2008 Teaching and Learning Symposium

2:30-4:30 p.m., May 6, 2008
HUB Ballroom


Session Description

 

 

Lessons in Democracy: CEP and the Practice of Radical Equality, or Is this Any Way to Run a Major?

Christopher Campbell - Urban Design and Planning, Community, Environment and Planning

For more than a dozen years, the Community, Environment, and Planning (CEP) program has tried to practice a different kind of education based on empowering students to make fundamental decisions about their learning – what they learn and how – about their major – how it is run, and who it is for – and about their education – where they are going and how they are getting there. But perhaps the most controversial aspect of this unusual major is its radical commitment to equality between students and faculty and its accompanying practice of consensus-based democracy to resolve all significant decisions regarding the program. Celebrated by some, maligned by others, and misunderstood by many, we ask, is this core CEP practice a case of the inmates running the asylum, or are their lessons here for others to imitate?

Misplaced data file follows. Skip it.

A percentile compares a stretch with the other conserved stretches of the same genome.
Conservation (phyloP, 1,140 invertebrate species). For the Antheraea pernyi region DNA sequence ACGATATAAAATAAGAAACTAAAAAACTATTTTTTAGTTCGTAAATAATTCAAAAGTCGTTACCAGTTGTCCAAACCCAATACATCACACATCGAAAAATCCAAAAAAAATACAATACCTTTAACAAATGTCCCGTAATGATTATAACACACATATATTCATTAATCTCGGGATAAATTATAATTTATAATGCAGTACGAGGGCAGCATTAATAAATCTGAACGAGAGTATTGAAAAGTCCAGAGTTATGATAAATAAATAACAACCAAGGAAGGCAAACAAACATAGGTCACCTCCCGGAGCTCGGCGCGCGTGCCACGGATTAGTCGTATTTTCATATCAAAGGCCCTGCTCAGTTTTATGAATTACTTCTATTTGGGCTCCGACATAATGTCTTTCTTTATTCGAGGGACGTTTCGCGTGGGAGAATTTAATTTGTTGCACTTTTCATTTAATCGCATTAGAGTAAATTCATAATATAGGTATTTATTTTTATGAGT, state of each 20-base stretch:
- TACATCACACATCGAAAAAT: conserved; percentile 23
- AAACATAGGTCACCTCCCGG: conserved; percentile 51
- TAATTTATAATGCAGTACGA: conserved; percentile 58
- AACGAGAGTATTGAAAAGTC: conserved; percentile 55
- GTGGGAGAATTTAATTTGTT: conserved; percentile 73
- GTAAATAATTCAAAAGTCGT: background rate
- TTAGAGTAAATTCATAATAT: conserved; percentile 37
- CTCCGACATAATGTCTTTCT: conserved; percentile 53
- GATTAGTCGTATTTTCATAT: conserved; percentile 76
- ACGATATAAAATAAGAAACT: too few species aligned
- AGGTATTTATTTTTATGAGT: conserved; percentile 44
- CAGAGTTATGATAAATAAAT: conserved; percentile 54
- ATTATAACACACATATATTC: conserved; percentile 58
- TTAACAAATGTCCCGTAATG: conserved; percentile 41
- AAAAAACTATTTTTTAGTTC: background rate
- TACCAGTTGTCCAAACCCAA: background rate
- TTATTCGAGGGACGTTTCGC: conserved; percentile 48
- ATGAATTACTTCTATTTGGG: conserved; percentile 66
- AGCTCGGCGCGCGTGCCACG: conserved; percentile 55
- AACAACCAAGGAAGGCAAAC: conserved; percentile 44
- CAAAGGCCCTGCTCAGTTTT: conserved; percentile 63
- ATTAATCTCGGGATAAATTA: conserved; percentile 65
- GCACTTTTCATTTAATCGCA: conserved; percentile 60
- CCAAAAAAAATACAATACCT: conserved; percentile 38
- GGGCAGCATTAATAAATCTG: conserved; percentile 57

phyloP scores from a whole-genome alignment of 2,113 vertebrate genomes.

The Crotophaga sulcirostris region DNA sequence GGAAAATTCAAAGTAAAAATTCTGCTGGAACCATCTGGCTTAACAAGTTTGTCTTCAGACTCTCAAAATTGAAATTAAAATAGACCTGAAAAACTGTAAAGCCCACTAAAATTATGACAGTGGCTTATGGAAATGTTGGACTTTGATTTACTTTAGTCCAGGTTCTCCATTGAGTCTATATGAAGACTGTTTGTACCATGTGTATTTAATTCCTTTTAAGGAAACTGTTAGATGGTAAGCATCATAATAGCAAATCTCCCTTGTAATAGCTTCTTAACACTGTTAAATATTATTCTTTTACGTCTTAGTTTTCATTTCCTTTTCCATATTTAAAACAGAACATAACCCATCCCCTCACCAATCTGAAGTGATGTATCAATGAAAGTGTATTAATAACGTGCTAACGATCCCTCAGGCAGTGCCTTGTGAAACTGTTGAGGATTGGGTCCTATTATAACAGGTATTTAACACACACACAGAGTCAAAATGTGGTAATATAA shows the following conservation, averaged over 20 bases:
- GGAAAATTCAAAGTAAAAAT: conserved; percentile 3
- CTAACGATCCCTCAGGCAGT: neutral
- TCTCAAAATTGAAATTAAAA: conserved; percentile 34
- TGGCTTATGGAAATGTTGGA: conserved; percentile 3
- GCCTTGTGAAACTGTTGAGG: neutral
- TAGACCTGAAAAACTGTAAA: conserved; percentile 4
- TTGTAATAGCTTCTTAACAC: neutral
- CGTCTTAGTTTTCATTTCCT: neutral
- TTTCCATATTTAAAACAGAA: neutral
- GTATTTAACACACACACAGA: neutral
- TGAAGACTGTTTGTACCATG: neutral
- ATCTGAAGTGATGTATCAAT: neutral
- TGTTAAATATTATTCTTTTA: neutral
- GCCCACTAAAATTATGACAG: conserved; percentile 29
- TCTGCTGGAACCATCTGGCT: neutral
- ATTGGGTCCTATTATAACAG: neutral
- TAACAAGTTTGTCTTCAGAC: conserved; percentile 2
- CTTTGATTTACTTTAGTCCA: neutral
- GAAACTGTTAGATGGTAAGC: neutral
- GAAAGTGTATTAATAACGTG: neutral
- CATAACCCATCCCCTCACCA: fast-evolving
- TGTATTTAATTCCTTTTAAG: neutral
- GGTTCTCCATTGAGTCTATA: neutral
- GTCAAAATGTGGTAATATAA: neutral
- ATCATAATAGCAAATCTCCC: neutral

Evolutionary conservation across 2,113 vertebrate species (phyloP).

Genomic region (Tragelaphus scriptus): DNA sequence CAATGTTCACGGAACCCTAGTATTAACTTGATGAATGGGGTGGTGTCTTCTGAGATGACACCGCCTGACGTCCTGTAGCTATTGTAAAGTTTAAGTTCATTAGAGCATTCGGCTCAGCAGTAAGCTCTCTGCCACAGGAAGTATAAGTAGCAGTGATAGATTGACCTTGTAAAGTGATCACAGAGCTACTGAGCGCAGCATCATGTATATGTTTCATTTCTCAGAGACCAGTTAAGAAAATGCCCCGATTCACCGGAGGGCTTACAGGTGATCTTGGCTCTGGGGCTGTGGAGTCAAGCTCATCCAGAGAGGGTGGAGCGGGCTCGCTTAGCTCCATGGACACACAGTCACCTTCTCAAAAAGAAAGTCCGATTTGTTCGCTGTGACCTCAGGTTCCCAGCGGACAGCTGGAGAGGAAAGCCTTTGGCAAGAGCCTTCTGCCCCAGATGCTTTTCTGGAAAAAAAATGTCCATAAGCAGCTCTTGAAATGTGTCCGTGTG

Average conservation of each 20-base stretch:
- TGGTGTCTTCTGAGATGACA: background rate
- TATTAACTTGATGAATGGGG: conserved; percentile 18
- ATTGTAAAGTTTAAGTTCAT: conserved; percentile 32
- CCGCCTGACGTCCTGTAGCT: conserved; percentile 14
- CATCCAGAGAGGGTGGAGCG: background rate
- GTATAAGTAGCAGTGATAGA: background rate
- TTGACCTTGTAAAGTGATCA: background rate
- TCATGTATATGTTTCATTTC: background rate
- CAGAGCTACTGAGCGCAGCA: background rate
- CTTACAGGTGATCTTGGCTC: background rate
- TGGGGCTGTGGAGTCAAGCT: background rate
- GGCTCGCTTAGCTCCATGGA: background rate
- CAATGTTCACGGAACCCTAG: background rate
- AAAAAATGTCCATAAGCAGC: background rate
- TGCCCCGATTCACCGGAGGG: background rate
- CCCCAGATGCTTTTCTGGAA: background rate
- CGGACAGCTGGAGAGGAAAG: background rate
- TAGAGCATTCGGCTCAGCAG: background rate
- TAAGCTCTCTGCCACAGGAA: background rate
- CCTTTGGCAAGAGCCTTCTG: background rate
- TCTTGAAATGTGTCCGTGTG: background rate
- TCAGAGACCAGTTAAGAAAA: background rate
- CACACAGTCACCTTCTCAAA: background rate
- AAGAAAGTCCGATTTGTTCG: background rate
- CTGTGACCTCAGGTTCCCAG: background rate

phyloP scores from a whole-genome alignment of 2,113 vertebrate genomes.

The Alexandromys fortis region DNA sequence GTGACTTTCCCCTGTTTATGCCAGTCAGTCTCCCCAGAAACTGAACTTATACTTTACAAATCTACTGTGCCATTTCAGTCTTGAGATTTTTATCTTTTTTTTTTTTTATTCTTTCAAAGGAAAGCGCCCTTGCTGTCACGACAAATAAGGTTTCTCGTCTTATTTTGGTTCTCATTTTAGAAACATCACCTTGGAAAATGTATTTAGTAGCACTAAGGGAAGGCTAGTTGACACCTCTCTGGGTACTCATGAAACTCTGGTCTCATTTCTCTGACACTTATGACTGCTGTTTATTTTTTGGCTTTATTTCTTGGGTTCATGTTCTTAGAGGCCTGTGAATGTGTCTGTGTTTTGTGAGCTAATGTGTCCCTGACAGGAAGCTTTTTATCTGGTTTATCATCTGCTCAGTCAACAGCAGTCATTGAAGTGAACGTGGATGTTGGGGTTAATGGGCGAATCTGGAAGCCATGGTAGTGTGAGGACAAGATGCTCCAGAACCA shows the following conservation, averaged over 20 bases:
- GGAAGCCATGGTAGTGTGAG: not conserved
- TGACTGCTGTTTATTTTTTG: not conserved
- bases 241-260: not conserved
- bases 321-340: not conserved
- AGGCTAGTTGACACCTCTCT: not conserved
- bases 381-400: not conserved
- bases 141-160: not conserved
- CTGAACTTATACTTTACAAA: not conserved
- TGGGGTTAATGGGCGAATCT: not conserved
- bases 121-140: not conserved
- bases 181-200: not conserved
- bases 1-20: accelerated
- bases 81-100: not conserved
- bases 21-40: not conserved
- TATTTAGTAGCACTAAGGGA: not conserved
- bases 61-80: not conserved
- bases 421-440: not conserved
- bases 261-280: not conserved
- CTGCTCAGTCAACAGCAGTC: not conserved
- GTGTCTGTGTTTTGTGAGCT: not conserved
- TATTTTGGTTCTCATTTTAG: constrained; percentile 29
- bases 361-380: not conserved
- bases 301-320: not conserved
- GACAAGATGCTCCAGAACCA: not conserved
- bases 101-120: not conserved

In this presentation to the UW community, we will briefly describe the CEP philosophy and the practices and structures that support it, and then critically evaluate its impact on the student and faculty experience. In particular, we will focus on how the roles of teacher, student, and program administrator change under a model of radical equality, and how these changes can be both beneficial and costly. By engaging in this discussion, we hope to both debunk some of the myths surrounding democratic, student-centered learning while also helping others decide whether or not this approach might be right for them.

 

 

 


Index of Symposium Presenters